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ARS Home » Plains Area » Lubbock, Texas » Cropping Systems Research Laboratory » Cotton Production and Processing Research » Research » Publications at this Location » Publication #250530

Title: Comparison of AERMOD and ISCST3 emissions factors for PM from cotton harvesting

item BOTLAGUDURU, V - Texas A&M University
item Wanjura, John
item MCGEE, R - Texas A&M University
item PARNELL JR, C - Texas A&M University

Submitted to: National Cotton Council Beltwide Cotton Conference
Publication Type: Proceedings
Publication Acceptance Date: 2/12/2010
Publication Date: 4/26/2010
Citation: Botlaguduru, V.S., Wanjura, J.D., Mcgee, R.0., Parnell Jr, C.B. 2010. Comparison of AERMOD and ISCST3 emissions factors for PM from cotton harvesting. In: Proceedings of the Beltwide Cotton Conferences, January 4-7, 2010, New Orleans, LA. 2010 CDROM. p. 611-621.

Interpretive Summary: Regulation of particulate pollution continues to intensify across the US. Agricultural operations once exempt from many particulate regulations are now required to comply with air quality permitting requirements and, in some states, submit management plans that detail the actions the operation will undertake to help reduce stationary and fugitive source emissions. Cotton harvesting operations were identified as a major source of particulate matter pollution in the San Joaquin valley of California and as a result, cotton producers in CA have been targeted by regulators to reduce emissions. Accurate emission factors must be used in the regulatory process to ensure fair regulation for all industries. However, the characterization of particulate emissions from agricultural operations is complex due to factors such as the shape and size of emission sources, size and speciation of the particulate matter emitted, and the interaction of the source and natural environment. This complexity is not well understood by many regulators and has resulted in the inequitable regulation of agricultural sources. Instead of in situ particulate matter concentration measurement, a tool regulators use in the permitting and emissions inventory process that simplifies the analysis is dispersion modeling. The objective of this work was to investigate the influence of dispersion modeling techniques on resulting emission factors for cotton harvesting operations. Two methods were investigated, one modeling the harvesting operation as a single, continuous area emission source, and the second modeling the operation as a series of line sources emitting particulate matter. Results indicate that the methods tested produced similar emission factors. Additionally, a comparison of emission factors developed using different dispersion models showed the emission factors to be significantly different indicating that emission factors are model specific. These findings help to elucidate the complexity of characterizing agricultural particulate matter emissions and will help regulators avoid the use of inappropriate emission factors in dispersion modeling.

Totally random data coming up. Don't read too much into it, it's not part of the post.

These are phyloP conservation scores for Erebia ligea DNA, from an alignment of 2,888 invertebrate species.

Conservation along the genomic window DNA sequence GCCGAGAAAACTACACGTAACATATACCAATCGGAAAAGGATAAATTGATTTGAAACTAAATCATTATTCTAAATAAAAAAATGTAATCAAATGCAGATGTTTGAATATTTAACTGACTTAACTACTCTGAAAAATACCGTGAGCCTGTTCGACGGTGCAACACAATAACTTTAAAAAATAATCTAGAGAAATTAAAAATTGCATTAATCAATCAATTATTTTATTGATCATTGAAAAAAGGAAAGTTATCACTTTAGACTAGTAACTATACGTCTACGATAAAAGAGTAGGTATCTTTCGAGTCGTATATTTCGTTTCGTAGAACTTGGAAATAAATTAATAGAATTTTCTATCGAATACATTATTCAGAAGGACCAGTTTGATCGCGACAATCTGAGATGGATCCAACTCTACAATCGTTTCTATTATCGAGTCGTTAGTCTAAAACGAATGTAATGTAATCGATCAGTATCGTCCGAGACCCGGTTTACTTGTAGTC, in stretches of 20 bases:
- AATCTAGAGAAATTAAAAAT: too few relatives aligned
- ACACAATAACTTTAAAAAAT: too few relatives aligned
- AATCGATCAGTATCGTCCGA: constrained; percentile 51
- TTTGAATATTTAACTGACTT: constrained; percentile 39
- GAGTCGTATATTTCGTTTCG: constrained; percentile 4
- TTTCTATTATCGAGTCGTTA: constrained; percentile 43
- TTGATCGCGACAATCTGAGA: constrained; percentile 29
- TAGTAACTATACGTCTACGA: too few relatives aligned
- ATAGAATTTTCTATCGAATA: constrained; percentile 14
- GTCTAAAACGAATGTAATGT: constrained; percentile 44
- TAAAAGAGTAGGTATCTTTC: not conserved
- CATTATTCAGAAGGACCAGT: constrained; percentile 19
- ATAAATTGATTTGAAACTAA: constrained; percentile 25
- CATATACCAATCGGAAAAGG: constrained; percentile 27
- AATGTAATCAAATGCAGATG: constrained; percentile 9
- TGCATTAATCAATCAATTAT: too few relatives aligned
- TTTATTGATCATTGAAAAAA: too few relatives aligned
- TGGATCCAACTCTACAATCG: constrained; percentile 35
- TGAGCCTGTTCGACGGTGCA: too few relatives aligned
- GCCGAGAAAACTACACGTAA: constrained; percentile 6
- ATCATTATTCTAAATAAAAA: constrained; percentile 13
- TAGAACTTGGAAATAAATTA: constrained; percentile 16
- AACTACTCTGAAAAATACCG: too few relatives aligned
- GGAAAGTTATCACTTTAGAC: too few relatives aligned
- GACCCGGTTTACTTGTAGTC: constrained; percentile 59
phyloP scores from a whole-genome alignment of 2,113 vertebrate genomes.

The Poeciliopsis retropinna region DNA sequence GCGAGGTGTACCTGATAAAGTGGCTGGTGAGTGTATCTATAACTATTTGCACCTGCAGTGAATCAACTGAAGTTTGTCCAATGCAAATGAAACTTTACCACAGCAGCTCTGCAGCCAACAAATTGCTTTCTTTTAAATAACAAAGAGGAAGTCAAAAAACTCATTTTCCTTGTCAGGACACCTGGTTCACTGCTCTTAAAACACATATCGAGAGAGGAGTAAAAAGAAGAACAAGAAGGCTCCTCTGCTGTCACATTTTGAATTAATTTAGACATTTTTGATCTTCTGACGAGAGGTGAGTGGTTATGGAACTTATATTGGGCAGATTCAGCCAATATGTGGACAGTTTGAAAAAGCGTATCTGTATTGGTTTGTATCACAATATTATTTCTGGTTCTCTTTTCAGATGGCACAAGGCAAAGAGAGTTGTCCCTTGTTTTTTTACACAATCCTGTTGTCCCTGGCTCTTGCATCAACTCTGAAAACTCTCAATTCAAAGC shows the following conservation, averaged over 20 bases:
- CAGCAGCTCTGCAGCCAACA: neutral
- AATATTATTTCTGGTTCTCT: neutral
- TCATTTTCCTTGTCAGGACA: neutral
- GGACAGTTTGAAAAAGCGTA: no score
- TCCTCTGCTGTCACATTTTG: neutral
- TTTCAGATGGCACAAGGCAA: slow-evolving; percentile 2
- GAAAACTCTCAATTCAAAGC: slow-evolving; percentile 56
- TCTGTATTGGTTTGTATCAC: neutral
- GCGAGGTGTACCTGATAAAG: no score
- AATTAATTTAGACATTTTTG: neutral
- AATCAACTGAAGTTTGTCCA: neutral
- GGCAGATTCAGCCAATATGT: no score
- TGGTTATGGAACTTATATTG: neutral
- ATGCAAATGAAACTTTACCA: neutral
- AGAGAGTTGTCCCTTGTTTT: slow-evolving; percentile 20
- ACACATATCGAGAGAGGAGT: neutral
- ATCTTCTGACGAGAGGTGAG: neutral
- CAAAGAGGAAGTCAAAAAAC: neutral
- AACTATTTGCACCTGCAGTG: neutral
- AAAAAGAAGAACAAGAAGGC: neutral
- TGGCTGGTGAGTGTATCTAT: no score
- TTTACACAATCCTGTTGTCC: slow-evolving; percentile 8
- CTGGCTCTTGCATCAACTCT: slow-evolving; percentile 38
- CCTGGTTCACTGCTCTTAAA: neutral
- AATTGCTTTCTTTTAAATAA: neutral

Technical Abstract: Agricultural production and processing operations, including cotton harvesting, are facing increasing regulatory pressure from state and federal regulators. In order to regulate these operations equitably, accurate emission factors (EF) representative of the true level of particulate matter emissions are needed. The objective of this study was to evaluate the influence of dispersion modeling techniques on resulting emission factors for cotton harvesting operations. EFs for TSP, PM10, and PM2.5 from cotton harvesting were determined using the EPA recommended dispersion model, AERMOD. Modeling results for two different methods were analyzed. Method 1 modeled the operation as a single area source while Method 2 modeled the operation as a series of line sources. Method 1 EFs for true PM10 were 154 +/- 43, 425 +/- 178 kg/km2 for six-row and two-row harvesters, respectively. Method 1 EFs for true PM2.5 were 5.46 +/- 1.42, 15.4 +/- 6.46 kg/km2 for six-row and two-row harvesters, respectively. The results of this study indicate that EFs developed using Method 1 and Method 2 were not statistically different. Contrary to our hypothesis, the results lead to the conclusion that modeling method (Method 1 or Method 2) would not cause difference in EFs. This is an important finding and it suggests that the protocol developed at Texas A&M for developing EFs for area sources (Method 1) can be used for harvesting operations. This would save valuable time in the modeling phase of projects aimed at developing EFs. Additional work comparing EFs from AERMOD and the formerly recommended regulatory dispersion model ISCST3 were conducted. This comparison observed that, for a six-row harvester, AERMOD EFs were 1.8 times higher than ISCST3 EFs. This leads to the conclusion that EFs developed with dispersion models are model specific. These EFs should be used in conjunction with the same model with which they were developed. If used with a different model, the results would lead to incorrect estimates of downwind concentrations.